Site Meter Peculiar Susceptibility: "we pass on // to another cellar, to another sliced wall / where poor utensils show / like rare objects in a museum"

Wednesday, July 30, 2008

"we pass on // to another cellar, to another sliced wall / where poor utensils show / like rare objects in a museum"

It makes sense.  It makes sense if poetry makes sense to you.  Or maybe it makes sense if you've oriented yourself - deliberately - toward poetry.

The three poets to which I was most drawn as a girl were William Butler Yeats, Walt Whitman, and Anne Sexton. Because of the nature of my reading habits (pulling things from my parents' shelves and delving), I only read one book by each early on - the cheap penguin Irish writers paperback that one or the other parent bought somewhere along the way for 25 cents, the gorgeous illustrated edition of Leaves of Grass, and The Book of Folly.

Each of these, in their own way, has a propensity for layering things one upon another. Whitman, of course, layers himself on everyone else. Sexton layers herself upon herself:
It is waiting. / It is waiting. / Mr. Doppelgänger. My brother. My spouse. / Mr. Doppelgänger. My enemy. My lover. [from "The Other"]

[I've sat like this for as long as I can remember - one leg snaking around the other - my own skin pressing on my own skin, fast with pressure.]

And Yeats. Well, Yeats, with his famously widening gyre, does it most transparently, doesn't he?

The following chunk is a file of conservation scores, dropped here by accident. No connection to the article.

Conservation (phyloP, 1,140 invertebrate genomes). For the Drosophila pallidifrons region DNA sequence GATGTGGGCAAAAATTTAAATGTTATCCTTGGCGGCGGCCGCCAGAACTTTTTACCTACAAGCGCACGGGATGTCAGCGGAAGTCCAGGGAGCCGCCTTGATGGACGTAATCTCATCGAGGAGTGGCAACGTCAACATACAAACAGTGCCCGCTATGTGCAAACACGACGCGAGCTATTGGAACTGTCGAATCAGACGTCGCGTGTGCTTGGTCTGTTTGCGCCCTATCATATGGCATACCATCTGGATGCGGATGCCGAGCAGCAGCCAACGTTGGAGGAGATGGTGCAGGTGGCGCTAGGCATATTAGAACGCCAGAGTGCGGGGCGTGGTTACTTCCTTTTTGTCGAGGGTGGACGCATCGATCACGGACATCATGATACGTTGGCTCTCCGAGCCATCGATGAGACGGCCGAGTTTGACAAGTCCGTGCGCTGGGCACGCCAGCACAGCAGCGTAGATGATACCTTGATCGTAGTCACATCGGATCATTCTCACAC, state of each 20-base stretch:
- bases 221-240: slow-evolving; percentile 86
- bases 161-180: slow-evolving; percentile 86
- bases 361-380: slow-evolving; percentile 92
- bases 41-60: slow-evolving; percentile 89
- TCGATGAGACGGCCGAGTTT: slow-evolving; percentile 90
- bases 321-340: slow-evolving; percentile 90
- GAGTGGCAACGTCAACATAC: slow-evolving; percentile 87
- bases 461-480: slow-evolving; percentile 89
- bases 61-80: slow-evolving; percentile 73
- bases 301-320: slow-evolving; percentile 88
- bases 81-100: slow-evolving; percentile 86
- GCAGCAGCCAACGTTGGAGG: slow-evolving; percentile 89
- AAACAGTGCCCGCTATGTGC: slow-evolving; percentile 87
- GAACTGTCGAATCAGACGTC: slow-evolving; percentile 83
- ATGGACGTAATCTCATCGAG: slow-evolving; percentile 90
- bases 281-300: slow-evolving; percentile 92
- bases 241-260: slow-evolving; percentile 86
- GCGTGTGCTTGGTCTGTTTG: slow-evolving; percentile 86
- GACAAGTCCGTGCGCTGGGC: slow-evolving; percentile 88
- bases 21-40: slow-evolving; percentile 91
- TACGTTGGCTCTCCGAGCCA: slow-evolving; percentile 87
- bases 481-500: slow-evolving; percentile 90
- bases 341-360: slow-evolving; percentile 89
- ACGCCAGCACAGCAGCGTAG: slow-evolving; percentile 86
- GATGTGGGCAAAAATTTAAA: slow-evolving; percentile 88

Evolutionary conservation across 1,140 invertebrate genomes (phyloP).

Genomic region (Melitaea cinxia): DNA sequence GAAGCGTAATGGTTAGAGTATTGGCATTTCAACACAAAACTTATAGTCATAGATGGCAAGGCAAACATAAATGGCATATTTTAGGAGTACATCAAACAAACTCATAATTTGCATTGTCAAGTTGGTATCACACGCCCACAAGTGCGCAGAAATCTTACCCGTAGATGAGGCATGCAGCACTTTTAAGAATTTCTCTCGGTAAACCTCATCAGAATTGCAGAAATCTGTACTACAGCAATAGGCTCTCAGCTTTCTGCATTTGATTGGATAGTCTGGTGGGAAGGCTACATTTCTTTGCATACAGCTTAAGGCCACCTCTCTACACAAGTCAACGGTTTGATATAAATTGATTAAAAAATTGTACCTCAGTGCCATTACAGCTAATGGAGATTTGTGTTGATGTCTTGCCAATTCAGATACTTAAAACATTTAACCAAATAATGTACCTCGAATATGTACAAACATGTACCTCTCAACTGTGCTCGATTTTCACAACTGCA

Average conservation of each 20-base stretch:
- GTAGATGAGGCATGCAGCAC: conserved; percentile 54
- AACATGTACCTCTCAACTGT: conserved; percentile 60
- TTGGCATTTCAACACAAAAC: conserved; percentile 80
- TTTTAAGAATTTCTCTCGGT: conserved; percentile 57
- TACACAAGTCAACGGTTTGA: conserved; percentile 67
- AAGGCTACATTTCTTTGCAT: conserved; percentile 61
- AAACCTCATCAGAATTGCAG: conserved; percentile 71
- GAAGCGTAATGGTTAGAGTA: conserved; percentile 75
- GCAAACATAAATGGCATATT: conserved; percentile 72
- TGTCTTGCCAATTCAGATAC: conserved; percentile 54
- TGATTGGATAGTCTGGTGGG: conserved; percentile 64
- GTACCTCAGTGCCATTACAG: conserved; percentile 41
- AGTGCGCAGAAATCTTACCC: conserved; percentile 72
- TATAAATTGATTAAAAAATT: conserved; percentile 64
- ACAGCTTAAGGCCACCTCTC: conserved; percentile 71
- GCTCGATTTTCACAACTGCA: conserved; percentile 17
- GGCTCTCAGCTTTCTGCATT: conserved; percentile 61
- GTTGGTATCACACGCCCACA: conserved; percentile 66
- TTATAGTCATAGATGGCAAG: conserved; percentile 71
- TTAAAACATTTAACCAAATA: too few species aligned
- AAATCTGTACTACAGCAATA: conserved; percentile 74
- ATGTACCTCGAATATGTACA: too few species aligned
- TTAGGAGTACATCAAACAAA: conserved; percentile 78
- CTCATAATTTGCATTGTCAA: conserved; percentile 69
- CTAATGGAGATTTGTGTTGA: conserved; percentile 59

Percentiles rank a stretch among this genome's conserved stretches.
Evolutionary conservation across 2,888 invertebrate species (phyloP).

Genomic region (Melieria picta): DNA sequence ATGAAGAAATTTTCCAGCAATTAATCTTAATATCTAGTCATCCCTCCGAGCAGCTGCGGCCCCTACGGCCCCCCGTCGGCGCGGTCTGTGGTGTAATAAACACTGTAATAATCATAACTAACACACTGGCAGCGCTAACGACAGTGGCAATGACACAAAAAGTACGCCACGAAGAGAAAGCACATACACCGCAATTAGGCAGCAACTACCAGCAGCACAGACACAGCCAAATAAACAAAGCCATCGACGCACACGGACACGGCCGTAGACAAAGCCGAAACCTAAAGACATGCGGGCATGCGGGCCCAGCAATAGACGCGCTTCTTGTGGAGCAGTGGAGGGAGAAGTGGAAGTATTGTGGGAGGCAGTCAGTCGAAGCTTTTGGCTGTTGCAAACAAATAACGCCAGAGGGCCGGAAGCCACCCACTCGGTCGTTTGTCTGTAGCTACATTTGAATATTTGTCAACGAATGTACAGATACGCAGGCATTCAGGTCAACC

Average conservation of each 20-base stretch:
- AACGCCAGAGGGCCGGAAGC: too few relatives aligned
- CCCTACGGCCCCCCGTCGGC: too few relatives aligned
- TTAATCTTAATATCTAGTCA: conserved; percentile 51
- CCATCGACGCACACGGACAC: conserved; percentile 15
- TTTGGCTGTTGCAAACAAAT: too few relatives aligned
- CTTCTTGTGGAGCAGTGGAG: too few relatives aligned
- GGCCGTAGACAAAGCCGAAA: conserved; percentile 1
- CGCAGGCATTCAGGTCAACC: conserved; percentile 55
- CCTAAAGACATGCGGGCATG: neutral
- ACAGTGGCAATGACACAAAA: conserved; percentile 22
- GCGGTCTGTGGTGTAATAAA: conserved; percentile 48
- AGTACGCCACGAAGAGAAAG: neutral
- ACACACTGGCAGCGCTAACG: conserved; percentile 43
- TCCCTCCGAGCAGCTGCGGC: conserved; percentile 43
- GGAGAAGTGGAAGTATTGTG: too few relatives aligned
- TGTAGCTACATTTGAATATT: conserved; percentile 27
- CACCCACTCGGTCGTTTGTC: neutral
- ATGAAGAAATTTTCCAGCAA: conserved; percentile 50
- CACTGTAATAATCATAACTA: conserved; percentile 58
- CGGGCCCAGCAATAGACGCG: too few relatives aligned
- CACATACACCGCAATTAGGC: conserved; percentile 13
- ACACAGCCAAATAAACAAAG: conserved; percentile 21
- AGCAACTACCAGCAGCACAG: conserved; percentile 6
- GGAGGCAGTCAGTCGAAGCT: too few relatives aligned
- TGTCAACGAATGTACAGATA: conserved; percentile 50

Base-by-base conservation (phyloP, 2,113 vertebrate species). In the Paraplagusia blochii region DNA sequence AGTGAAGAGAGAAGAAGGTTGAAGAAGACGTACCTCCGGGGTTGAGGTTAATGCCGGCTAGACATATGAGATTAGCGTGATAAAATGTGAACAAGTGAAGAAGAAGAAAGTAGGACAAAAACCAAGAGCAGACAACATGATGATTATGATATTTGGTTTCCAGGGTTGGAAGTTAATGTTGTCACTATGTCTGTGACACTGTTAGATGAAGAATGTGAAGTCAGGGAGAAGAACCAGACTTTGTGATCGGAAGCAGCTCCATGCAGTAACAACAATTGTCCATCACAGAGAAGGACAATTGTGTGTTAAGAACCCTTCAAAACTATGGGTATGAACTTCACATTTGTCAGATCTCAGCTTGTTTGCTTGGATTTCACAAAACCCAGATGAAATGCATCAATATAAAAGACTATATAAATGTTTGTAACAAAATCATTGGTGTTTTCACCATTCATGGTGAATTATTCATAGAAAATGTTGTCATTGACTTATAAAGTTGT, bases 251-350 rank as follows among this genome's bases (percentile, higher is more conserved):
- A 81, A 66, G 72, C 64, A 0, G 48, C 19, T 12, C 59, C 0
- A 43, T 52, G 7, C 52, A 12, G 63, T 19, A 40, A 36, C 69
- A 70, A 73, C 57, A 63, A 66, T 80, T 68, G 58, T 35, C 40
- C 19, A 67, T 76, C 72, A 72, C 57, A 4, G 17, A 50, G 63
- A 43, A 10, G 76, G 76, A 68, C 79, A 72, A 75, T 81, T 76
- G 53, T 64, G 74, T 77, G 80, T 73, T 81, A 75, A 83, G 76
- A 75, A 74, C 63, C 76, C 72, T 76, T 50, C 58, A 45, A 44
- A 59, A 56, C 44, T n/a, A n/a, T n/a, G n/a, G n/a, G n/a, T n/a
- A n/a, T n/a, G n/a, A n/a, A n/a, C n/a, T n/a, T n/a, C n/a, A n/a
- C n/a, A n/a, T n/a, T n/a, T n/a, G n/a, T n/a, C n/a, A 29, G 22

I can't help but think that, having oriented myself toward this kind of layering, I am somehow primed to suss it out in my life. And yet, it doesn't give rise to any less wonder each time my life folds back onto itself, all overlapping and resignified. Lessons, people, opportunities (missed and present) serve themselves up again and again.

And my response - always - is that quickening clutch of throat and that almost immediate impulse to think of gyres, of palimpsests, of pentimento.

[The Hay Wain, by John Constable]

I suppose that's the nature of pentimento - you make a choice, repent, cover it up, but then it slowly reveals itself under the façade you established, however meticulously.


Dark Fantom said...

i realy like this post. it made me think of when i was a kid and found and read an old yellowed, coverless copy of collected robert frost on my parents bookshelf. your post made me think of this precurssor to your pentimentos, from the old frost book (which i've dusted off to properly quote): "two roads diverged in a yellow wood, / and sorry i could not travel both / and be one traveler"

odd you should post about this subject recently. ive been mulling over some similar ideas about the recurrences of things in my life. and whether they are the old showing through still, or the new, repeating in recognizable pattern.

ps. i emailed u a while back- got ur address from jv- not sure if u got it or not. hope ur well.

Meghan Maguire Dahn said...

Hi Zach -

Isn't it kind of magical when you find an old book of your parents? I think it's continuing to effect me as I get older, but in different ways. For instance, I'm older now than they were when they got a lot of those now-musty paperbacks.

And - yes - it seems sometimes like life really just folds over onto itself.

I will email as soon as I can, kay?

Dark Fantom said...

no rush, just wanted to make sure u got it